142 Free St. should be demolished.

I’m an amateur historian who writes about Portland’s built environment. I have on my wall a reprint of a photo taken on Congress Street, looking down into Congress Square. It’s from sometime around 1890. The Baxter Library is on the left and the top of Park Street on the right. At the top of Free Street is a church. It is in the same location as 142 Free St., but it is not the building we see today. It has two towers at the street and is in a Romanesque or Italianate style. It was built in the 1850s for the Free Street Baptist Society. The architect was Charles A. Alexander, whose life and work I have spent the last decade documenting.

That building replaced an earlier one that may have looked somewhat like what is there now, but that remains unclear. What is clear to me is that what is there today is not so “old” as we may think.

142 Free St. has “historical significance,” according to a survey. That survey was based on opinion and inherent human bias towards toward the “old.”

My opinion is that, although it may have some historical value, the building has been so thoroughly altered and debased that there is little history left.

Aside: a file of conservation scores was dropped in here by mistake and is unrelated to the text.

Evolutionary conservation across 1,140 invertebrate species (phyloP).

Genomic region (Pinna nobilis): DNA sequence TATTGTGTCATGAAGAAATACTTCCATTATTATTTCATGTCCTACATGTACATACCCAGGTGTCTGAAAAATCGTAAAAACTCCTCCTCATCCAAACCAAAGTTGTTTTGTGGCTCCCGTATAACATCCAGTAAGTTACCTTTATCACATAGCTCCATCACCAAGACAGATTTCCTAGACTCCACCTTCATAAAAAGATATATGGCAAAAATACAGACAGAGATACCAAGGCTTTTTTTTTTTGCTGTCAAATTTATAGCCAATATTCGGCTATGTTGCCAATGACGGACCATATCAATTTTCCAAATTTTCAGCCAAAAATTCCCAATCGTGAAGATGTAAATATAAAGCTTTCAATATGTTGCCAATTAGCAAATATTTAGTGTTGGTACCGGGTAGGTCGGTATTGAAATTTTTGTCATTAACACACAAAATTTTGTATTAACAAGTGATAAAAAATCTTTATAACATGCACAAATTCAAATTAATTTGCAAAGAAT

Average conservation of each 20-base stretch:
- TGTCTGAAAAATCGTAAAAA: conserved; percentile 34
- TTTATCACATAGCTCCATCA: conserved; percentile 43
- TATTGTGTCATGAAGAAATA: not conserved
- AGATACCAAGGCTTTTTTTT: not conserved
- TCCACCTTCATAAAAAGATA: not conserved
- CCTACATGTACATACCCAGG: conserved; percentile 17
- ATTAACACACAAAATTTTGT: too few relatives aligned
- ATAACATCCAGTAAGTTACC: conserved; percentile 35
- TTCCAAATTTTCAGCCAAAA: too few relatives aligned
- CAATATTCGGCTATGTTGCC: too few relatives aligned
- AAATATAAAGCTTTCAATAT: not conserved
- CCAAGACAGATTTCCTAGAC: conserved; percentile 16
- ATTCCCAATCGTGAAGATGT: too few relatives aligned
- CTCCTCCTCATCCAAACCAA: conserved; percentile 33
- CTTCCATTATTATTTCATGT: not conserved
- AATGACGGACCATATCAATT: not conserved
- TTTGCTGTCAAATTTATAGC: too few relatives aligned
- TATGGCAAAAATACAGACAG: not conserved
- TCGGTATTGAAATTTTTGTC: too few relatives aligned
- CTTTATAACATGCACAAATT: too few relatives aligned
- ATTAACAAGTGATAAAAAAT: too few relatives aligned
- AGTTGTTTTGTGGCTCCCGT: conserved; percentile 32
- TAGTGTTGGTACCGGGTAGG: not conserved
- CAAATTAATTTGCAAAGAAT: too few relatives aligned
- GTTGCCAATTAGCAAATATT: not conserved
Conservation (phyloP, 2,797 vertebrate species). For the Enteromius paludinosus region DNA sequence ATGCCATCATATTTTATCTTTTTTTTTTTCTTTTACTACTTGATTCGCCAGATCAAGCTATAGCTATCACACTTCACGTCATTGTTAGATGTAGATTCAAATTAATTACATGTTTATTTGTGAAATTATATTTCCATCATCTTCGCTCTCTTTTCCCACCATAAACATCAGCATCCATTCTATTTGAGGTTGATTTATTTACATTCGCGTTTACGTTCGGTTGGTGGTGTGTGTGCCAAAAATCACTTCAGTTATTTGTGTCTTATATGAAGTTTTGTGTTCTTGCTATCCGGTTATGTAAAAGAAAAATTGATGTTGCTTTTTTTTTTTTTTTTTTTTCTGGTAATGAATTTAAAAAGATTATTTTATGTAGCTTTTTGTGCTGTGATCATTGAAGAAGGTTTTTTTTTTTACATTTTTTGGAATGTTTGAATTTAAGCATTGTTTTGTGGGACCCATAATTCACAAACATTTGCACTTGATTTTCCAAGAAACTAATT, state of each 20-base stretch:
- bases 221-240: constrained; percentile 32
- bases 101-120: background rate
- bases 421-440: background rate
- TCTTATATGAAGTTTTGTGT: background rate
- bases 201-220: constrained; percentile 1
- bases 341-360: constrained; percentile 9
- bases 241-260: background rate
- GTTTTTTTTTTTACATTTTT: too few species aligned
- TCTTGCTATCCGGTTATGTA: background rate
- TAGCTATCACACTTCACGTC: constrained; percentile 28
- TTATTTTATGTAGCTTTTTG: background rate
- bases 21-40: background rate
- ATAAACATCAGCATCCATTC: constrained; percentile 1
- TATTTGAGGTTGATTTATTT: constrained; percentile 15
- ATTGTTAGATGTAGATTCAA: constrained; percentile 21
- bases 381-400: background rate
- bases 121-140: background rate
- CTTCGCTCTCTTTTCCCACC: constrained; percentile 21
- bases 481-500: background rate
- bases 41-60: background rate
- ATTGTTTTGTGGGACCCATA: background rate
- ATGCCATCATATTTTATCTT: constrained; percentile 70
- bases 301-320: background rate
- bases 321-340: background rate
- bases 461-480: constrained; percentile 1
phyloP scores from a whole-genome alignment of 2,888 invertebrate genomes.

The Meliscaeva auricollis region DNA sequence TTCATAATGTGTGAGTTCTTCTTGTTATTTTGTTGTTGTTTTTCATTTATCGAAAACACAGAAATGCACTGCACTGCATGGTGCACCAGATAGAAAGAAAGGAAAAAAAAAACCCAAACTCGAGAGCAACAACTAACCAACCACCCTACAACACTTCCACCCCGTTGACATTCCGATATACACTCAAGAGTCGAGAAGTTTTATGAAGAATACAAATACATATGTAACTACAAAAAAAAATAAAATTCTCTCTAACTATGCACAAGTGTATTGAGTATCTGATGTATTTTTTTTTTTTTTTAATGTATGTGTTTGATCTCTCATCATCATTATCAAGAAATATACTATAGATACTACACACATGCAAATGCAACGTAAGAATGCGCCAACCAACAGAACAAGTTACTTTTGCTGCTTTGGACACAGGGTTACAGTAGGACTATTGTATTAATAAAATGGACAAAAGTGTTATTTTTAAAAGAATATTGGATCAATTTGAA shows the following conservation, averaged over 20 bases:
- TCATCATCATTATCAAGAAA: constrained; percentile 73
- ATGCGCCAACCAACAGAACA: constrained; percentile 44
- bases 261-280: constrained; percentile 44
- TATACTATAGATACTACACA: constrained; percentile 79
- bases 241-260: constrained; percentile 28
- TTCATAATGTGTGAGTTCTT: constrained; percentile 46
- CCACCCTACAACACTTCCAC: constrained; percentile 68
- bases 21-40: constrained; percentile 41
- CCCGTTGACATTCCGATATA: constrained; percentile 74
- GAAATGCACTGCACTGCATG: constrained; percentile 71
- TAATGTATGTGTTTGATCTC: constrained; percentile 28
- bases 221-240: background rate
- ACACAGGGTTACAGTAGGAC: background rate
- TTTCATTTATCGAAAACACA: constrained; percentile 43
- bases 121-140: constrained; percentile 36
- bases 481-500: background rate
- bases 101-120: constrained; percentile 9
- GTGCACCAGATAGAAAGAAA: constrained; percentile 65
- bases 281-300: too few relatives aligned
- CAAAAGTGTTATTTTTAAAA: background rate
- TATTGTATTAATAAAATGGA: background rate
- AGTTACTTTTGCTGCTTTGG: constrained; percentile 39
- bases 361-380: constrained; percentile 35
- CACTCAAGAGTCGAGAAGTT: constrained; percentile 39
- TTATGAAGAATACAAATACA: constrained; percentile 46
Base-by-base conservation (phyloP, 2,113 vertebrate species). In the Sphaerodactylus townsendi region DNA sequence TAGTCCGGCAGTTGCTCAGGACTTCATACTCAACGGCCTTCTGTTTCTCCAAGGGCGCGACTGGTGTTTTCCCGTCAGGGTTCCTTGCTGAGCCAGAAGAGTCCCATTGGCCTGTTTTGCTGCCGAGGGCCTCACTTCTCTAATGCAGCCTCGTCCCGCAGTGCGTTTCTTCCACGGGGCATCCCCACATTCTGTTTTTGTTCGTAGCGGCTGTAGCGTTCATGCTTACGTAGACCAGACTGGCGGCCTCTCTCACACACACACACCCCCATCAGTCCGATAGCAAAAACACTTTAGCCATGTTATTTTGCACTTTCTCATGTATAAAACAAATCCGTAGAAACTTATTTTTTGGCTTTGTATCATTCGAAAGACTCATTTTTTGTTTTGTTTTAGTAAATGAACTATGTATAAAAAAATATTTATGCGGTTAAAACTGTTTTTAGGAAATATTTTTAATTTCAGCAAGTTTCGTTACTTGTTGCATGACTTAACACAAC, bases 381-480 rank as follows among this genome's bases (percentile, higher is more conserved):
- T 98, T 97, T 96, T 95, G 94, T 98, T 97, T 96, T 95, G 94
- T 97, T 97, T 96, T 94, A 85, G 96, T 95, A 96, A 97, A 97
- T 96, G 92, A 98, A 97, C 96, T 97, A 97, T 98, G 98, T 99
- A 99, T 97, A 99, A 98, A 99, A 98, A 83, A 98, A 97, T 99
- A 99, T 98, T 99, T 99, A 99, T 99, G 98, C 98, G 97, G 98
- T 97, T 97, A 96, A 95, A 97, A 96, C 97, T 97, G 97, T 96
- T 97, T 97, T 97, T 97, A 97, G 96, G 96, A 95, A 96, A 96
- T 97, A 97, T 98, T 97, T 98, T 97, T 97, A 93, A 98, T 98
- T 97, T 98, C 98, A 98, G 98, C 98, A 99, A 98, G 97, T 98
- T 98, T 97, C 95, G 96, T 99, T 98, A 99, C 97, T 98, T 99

There is also the issue of it being the only old building left on that side of the street for half a block. Is there really any historic district on that side of Free Street?

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As for the Stevens connection – John Calvin Stevens was Maine’s best-known architect. But he was not a god. His work is not sacrosanct. He was not above altering historic fabric for modern uses. He was also a progressive; he saw the need for change and growth in the city. Stevens promoted new forms and styles of architecture.

To say that he would or wouldn’t support the Portland Museum of Art’s expansion plans would be to put words into the mouth of the deceased, and that is something I won’t do. I just think it is very unclear, given his body of work.

Of greater concern to me is the Charles Quincy Clapp House at 100 Spring St., also a part of the Portland Museum of Art campus. It was built in 1832 by a member of Portland’s early shipping and mercantile families, and is a gem of a building. The Greek Revival style was still very new to the U.S. when it was built. One can only imagine what people thought of something so new and unusual. It is not open to the public, and the museum is very tight-lipped on its future plans for it.

Cultural institutions often lead when it comes to architecture and public design. I believe the Portland Museum of Art is attempting, once again, to do for Portland just as the Payson building did for Portland. The museum should be allowed to remove the building at 142 Free St. in order to continue this leadership.


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